Either you’re with us, or against us: Open Source or Proprietary
Written by Hippo CMS.
There’s an age-old battle battle we’re fighting, and everyone’s got to choose a side. Either you’re with us, or against us: either you’re Open Source or you’re Proprietary…
It’s a tempting narrative, and definitely a fun way to start a really exciting debate. But in the enterprise Web Content Management space, it just really doesn’t hold up. The truth is that the debate over Open Source or Proprietary software for the enterprise isn’t a clash of ideologies. At Hippo
, we’re proof that in enterprise software, things aren’t quite so black and white.
Here’s the secret: Open Source and Proprietary are not sworn enemies.
Time and again, we’ve said this: pitting open source versus proprietary rests on the false premise that licensing model is indicative of quality
. Furthermore, it ignores the existence of Commercial Open Source
as a viable option for larger businesses that want the technical transparency and flexibility of Open Source with the support and security of an enterprise system. Let’s be honest—there might come a time in a business’ growth when the free version of an open source CMS no longer provides all the features needed. But that doesn’t mean it’s time to give up the scalability, integration power and customizability open standards offer.
It’s a false dichotomy
Open versus closed source is not quite the either/or it’s presented to be. The debate requires nuance. The fact that governments and businesses are increasingly choosing open source solutions for the quality of the code
is a testament to the professionalism, skill and teamwork of the greater open source community. It’s great to see the quality of products that open standards help innovate increasingly recognized. But as enterprise-sized organizations recognize the practical benefits of open source, it’s unsurprising and logical that they’d want the support and security of any other enterprise system. It’s here that Commercial Open Source can bridge the gap, and ensure that software built on open standards is a viable option for even the most expansive organizations.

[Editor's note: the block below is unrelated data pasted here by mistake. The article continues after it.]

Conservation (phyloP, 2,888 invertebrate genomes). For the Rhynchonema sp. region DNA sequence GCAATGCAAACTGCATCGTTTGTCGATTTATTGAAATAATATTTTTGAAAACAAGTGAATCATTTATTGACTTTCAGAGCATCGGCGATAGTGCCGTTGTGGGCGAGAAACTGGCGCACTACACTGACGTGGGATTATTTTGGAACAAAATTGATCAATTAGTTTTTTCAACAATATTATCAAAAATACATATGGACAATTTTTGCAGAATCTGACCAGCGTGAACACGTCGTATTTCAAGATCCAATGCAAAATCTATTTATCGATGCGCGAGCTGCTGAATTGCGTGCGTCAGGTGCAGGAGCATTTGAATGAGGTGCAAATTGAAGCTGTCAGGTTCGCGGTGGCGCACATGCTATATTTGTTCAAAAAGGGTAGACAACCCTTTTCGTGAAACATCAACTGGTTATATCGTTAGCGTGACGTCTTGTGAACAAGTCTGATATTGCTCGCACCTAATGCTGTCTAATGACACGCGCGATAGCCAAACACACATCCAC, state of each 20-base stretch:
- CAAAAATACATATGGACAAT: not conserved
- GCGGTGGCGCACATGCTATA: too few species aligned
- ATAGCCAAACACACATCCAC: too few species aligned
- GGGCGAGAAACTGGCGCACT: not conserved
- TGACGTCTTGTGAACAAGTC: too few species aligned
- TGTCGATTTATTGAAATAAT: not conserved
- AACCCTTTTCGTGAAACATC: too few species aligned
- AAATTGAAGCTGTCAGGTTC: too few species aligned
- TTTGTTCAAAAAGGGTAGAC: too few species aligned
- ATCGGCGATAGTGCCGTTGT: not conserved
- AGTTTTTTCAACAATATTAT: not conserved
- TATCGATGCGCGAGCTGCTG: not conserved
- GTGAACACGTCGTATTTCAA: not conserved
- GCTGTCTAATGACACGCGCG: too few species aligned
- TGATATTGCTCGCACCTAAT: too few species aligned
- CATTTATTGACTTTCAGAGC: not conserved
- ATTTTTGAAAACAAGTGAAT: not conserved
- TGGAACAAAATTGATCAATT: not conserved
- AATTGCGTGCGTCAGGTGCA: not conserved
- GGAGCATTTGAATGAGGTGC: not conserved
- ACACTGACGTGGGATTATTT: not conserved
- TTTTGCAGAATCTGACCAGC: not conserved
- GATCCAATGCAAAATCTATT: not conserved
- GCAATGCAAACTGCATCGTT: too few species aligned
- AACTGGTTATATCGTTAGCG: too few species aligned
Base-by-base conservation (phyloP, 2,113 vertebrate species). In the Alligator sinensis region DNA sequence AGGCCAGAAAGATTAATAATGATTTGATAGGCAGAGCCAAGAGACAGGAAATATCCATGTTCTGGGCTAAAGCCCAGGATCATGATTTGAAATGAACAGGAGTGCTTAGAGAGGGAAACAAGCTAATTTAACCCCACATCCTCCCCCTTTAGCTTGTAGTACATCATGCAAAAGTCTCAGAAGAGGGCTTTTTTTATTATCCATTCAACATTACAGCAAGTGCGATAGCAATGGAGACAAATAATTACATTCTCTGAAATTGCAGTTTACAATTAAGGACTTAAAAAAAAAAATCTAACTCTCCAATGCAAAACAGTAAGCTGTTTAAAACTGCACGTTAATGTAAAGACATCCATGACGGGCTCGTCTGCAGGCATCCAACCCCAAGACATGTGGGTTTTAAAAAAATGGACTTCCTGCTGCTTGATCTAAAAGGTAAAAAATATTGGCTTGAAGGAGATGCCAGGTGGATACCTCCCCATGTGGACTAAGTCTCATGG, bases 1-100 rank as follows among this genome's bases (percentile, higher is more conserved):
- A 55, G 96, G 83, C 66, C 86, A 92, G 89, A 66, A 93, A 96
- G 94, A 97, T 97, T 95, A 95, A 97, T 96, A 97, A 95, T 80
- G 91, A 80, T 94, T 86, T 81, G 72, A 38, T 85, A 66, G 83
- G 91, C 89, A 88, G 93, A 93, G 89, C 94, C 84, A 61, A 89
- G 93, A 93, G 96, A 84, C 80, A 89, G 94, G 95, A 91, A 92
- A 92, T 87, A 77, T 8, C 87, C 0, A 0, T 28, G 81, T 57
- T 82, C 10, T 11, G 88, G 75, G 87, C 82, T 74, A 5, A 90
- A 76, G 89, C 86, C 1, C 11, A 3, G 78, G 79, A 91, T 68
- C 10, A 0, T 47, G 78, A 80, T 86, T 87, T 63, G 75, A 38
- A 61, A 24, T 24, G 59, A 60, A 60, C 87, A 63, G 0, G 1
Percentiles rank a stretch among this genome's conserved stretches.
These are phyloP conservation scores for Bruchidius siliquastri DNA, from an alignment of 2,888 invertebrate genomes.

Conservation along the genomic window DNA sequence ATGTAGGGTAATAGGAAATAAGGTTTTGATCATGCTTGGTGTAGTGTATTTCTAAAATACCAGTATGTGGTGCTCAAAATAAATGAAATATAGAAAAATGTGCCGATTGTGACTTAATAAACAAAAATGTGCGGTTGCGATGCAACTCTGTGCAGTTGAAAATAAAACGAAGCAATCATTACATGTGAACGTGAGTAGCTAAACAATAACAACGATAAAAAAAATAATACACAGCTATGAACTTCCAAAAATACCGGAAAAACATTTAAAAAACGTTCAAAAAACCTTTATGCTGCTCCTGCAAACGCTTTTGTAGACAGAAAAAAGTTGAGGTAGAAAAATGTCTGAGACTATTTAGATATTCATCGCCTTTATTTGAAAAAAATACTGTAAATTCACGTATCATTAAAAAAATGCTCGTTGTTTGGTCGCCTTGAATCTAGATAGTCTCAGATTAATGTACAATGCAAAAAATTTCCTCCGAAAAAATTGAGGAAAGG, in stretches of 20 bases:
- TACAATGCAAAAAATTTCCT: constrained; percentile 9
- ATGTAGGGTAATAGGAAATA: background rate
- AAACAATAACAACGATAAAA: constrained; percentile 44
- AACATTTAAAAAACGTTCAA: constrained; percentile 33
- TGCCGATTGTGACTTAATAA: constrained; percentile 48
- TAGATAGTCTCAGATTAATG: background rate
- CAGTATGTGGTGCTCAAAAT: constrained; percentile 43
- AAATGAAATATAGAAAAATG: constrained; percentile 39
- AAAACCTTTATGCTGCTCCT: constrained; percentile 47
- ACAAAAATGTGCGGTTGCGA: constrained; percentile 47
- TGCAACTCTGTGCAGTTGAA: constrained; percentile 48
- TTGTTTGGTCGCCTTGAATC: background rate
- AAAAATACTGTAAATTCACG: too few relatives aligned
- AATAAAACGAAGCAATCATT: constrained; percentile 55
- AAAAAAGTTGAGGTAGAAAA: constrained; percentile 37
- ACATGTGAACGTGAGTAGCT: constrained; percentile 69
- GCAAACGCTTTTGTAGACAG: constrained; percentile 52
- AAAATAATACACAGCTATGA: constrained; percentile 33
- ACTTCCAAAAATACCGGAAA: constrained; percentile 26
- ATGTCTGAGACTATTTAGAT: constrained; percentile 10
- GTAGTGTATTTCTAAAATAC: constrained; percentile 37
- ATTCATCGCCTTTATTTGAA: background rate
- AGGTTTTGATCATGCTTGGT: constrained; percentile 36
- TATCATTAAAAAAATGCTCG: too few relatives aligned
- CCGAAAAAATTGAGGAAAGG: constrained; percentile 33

It’s about agility and flexibility
Community is the backbone of open source—it drives innovation, provides much needed vigilance for the quality of code, and constantly reminds us that the benefits of technology are something we strive for together. Here at Hippo, our amazingly responsive community
is crucial in helping guarantee the best experience and service to our customers. But it does not do so alone. An open source community is an amazing resource, but especially for the enterprise, it does not have to come at the cost of professional services. We believe very strongly in our open source community edition
. But we also recognize that our many of our enterprise clients
–though they love the open architecture
, the flexibility of integrations
, the scalability and yes, the community
that Hippo offers—need the guarantees of a professional support team.
Open Source Means Code Transparency
Selecting a WCMS is a big decision, with long-term strategic implications. It shouldn’t be a shot in the dark. We believe businesses should have as much information as possible when making their choice. Because we’re open source, we don’t just give prospective clients a sales pitch-- we hand them our code and invite them to look under the hood and see for themselves what they can innovate with Hippo CMS.
Just because Open Source vs. Proprietary is a nuanced conversation, doesn’t mean it’s not an extremely exciting one. Hippo’s CTO, Arjé Cahn will join CMS Connected on June, 30 to represent Open Source CMS in this “battle for the ages.” Gauntlets will be thrown. Smack will be talked. Don’t miss it!
Jade is a content writer for CMS-Connected, facilitating the needs of the company blog. Bringing 10 years of Search and Digital Marketing to the table, he strives to build informative, relevant and fun editorial posts for the blog feed. Jade is an ultra distance (26.2 miles+) trail runner and lives to run trails in and around his home town of Victoria, BC.